Congress Wants to Make It Harder for Trump to Pursue Peace, Easy as Ever for Trump to Pursue War

Congress limiting president's power to loosen sanctions, but not to pursue military adventurism.


Congress is finally asserting its role in U.S. foreign policy. Unfortunately, it's not acting to curb a decade and a half of often aimless interventions around the world, let alone to curb the president's power to unilaterally commit the U.S. military to action, as President Donald Trump did when he bombed a Syrian government airfield, as he threatens to do with North Korea, and as President Barack Obama did in Libya in 2011.

Instead, Congress passed legislation to tighten sanctions against Russia, Iran, and North Korea, and to prevent the president from easing those sanctions on his own. It passed with a veto-proof majority, and the White House has signaled the president is likely to sign it.

That would make it harder for the president to defuse international tensions. But it remains easy for him to escalate tensions. Congress, after all, has showed no interest in reining in the White House's war-making powers. The House leadership just killed an effort by Rep. Barbara Lee (D-Calif.) to repeal the post-9/11 authorization for the use of military force, which has been used to provide legal justification for virtually every U.S. military endeavor since the Iraq War, the last conflict that got its own authorization.

The U.S. imposed sanctions on Moscow in 2014 in response to Russian aggression in Ukraine and Russia's annexation of Crimea. The sanctions did not end the fighting in Ukraine or return Crimea to Ukraine. They did not encourage dialogue between the U.S. and Russia or between Ukraine and Russia. They did help further deteriorate U.S.-Russia relations.

This new set of sanctions is aimed at "punishing" Russia for attempting to "influence" the American presidential election. That's not helpful for anything but domestic political rhetoric.

Combining sanctions against Russia, which still has normal diplomatic relations with the U.S., and sanctions against North Korea and Iran, so-called "rogue states" which do not have anything resembling normal diplomatic relations with the U.S., don't make them any more palatable. Instead, it's a troubling reminder that one of the easiest way to build a coalition in Washington is around warmongering.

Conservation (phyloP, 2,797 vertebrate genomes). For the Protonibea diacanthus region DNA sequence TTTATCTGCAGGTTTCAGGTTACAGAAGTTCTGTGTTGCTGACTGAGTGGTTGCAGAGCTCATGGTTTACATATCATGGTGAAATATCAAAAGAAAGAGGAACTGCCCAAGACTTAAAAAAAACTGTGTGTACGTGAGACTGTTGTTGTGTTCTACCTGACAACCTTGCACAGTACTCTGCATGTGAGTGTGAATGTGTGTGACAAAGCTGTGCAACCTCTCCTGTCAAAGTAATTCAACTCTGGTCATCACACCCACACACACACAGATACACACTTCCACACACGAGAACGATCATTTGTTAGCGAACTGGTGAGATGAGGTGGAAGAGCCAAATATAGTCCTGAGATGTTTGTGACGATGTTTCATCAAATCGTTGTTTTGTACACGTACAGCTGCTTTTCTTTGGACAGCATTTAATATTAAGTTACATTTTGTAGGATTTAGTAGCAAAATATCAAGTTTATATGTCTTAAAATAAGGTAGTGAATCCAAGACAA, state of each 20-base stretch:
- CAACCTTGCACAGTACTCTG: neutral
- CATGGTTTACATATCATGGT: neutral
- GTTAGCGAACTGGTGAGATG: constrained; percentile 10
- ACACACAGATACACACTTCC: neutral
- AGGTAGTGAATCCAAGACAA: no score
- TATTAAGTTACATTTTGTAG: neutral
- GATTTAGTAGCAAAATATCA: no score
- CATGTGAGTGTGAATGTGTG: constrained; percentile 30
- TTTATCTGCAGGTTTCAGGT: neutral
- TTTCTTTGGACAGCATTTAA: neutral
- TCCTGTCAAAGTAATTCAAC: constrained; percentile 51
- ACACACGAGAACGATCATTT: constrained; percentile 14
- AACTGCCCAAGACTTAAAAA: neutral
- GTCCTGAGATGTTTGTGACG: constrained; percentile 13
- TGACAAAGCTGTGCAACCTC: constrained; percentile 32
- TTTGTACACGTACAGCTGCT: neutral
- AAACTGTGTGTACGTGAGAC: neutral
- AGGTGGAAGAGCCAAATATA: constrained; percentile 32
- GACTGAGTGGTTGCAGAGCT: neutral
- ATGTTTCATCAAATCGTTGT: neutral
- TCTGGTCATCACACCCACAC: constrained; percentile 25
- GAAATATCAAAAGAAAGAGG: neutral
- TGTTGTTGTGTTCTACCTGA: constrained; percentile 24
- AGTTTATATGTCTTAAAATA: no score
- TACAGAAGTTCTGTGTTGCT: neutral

Last year's presidential campaign was the third consecutive election where the nominee who advocated better relations with Russia won. Donald Trump ran for president in part on the idea that the U.S. was doing too much around the globe, and specifically rejecting Hillary Clinton's brand of anti-Russia saber-rattling. Perhaps surprisingly, he was able to win the Republican primary while explicitly rejecting the foreign policy doctrines of George W. Bush and Mitt Romney.

Trump's early actions in Syria and toward North Korea suggest he's since embraced the role of the U.S. as "world policeman" after all. Leading Democrats, meanwhile, have blamed Russia for Clinton's loss, leading them to embrace far more anti-Russian attitudes than in the Obama era.

While Romney was wrong to call Russia America's number one geopolitical foe, Obama too was wrong. Russia is not America's greatest geopolitical foe, and it does not even have to be a geopolitical foe at all. But it is a geopolitical power whose interests will not always align with the U.S.'s, and that's OK. In many of these instances, such as the row over Ukraine that led to the first round of sanctions, there are few compelling American interests for Russia to be at odds with to begin with. Ukraine is not a member of NATO and offers no strategic benefit to the United States. If anything, U.S. involvement in the region reduces the pressure on Ukraine—and on other regional powers, namely the European Union—from taking responsibility for resolving the crisis.

Some European countries, incidentally, are worried that new American sanctions could hurt them. Specifically, Germany and Austria worry that the sanctions could threaten Europe's energy supplies, which rely on Russia. American energy companies warned that an earlier version of the bill, which prohibited U.S. companies from participating in any project anywhere in the world where Russian companies were involved in any way, would make it easy for Russia to push U.S. companies out of the kind of energy projects that would actually make European countries less dependent on Russian energy. The new bill bans American companies only from ventures in which Russian companies have at least a 33 percent stake. That's still counterproductive, but at least it doesn't offer Russia a simple tool with which to limit American companies' ability to compete.